18. Do you think it's important to have conversations with colleagues from all levels?
I think it’s always important that you need to speak to everybody and develop that relationship. You can’t, if you only speak to the senior leaders that I have around me, you might not get the clearest view of the company and how it’s actually tracking because you’re always speaking to a very few, a very small part of the company.
So I think it’s important that you know, as the leader, you’re speaking to everybody, engaging with them and helping to build that culture around you. I think you should want to talk to everybody and see how it’s going and connect with them on a personal level. For me, it’s a no-brainer, but I think that’s how I feel. And that’s my leadership style.
19. Is there any relevant quote that you find meaningful in terms of work ethics?
Be like a duck. So, calm on the surface but paddling like hell underneath. So as a leader, I always feel you have to project a calm demeanor to the team, that things are under control. Even if you might be really working hard and scrambling beneath the water, beneath the surface, you have to have a strong, confident outlook for the team. And so that’s always been the way I’ve worked and how I like to live my life.
And as well another quote was just You can sleep when you’re dead. So work hard, enjoy life, you know, don’t worry too much about, you know, sleeping and relaxing. And of course, you need to relax when you can. And I do enjoy that as well. But enjoy life and enjoy work and work hard, play hard.
20. Let’s get back to living in Vietnam. If there's a thing that you don't like about Vietnam, what is it?
I mean, it’s hard. I don’t think there’s anything that I don’t like about Vietnam, to be honest. I mean, there’s always little things here and there, of any country, I mean Canada as well, that bother me sometimes. But no, you have to be open. If you want to live in a different country and you want to explore the world, you have to be open to new things. And you have to want to experience those things. And if you don’t, that’s fine.
Travel really opens your eyes to the world and the different cultures, different views. I wouldn’t live in a different country if I didn’t want to experience that.
21. How many languages do you speak? How about Vietnamese?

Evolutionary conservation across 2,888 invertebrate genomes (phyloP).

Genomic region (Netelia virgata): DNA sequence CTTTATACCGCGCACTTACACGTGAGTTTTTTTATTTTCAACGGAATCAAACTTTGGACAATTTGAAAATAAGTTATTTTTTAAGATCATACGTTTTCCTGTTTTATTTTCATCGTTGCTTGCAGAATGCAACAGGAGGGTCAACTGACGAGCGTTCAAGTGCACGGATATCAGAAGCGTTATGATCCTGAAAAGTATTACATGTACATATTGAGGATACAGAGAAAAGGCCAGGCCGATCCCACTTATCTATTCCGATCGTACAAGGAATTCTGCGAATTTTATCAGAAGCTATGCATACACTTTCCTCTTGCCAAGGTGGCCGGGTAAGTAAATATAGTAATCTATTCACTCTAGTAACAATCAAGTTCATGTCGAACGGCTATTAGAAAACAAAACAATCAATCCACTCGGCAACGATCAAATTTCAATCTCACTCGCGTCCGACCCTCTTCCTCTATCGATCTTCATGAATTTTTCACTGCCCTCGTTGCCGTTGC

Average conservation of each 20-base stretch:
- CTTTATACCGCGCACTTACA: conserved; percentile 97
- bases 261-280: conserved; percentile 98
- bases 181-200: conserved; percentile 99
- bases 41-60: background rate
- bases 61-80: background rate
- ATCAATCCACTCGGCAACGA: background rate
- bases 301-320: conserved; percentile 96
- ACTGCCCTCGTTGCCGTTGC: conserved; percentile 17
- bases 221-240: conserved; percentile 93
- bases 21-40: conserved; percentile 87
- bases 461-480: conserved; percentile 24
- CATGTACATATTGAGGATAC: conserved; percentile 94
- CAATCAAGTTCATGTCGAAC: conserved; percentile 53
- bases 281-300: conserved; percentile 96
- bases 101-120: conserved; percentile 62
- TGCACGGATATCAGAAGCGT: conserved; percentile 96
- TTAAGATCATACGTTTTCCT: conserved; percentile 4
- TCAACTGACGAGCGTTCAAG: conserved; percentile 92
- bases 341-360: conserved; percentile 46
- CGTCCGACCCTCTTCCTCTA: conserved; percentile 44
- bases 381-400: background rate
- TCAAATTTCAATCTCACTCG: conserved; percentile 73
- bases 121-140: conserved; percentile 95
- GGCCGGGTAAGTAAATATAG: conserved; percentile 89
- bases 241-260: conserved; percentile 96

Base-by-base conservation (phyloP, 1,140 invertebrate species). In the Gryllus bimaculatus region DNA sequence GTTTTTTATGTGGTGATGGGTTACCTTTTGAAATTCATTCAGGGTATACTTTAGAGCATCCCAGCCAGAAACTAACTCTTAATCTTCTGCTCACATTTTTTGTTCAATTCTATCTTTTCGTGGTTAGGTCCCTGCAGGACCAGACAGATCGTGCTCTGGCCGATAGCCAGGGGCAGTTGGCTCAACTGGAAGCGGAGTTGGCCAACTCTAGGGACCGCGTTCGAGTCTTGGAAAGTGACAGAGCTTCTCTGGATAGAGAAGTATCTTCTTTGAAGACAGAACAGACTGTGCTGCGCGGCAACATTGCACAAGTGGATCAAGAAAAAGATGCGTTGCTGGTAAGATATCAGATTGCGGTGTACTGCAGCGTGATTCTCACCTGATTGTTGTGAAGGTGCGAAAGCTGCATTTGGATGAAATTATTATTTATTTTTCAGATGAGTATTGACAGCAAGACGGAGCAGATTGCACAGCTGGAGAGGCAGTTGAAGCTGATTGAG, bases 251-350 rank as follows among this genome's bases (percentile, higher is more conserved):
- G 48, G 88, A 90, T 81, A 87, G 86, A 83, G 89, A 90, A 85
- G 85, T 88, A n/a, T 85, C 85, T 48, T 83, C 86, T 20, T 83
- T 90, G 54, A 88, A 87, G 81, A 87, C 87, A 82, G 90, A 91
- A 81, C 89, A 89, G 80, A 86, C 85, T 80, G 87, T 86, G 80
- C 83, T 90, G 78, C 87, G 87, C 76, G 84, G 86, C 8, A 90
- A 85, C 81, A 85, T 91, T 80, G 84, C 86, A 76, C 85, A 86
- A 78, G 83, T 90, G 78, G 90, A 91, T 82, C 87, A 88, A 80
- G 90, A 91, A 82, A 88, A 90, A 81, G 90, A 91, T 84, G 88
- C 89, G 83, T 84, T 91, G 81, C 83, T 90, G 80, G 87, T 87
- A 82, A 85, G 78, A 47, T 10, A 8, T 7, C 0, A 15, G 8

Well, really only English at this stage. I speak a little bit of Portuguese, a little bit of Spanish, a little bit of French, you know, from Canada growing up, and then Portuguese and Spanish living there. But unfortunately, I wouldn’t say I’m fluent in any other languages. I can get by and just hold a brief conversation here and there.
But fingers crossed. If, by this time next year, you ask me the same question, I can say Vietnamese to a certain level. I know that it’s quite a difficult language, I think, it’s what most people tell me. But you know, I’m living here. I think I don’t want to be an expat. I will be working very hard on Vietnamese over the coming year. So.
22. Can you try saying something in Vietnamese to whoever you want to?
Ah, well, Xin chào. I’m trying to think of how to say happy birthday, but it’s left me at the moment. But well, I know Happy New Year – Chúc mừng năm mới. I think the most difficult part is the tones, of course. So focusing on that, but just Xin cảm ơn to all the TMGers out there. And just thank you for welcoming me back to Vietnam and for everything you’ve done with me over the last eight years.
23. You said earlier that you're taken. Do you already know how to say I love you so much in Vietnamese?
Ah, no, I don’t know how. Can you?
‘I love u so much’ equals ‘Anh yêu em rất nhiều”.
Oh, it’s pretty tough. “Anh yeu em rat nhieu”.
Hopefully, again, in less than a year’s time, I can say that a lot better.
24. Is there anything left you would want to say to our viewers?
Just thank you so much again, everyone, for everything you’ve done with me in the last 8 years. And look forward to the very bright future of TMG.
Thank you so much for your sharing.
Through 28 years of establishment and development, Thien Minh Group is honored to be one of Southeast Asia’s leading corporations providing tourism and hotel services. The group’s four main fields of activities are Destination Management, Hospitality, Aviation, and Online, with 10 hotels and resorts, 20 restaurants & bars, 20 cruises and boats, and seaplanes. With well-known brands adored by many domestic and foreign tourists, TMG prides to be a faithful companion that brings the most exceptional experiences to tourists in their itineraries.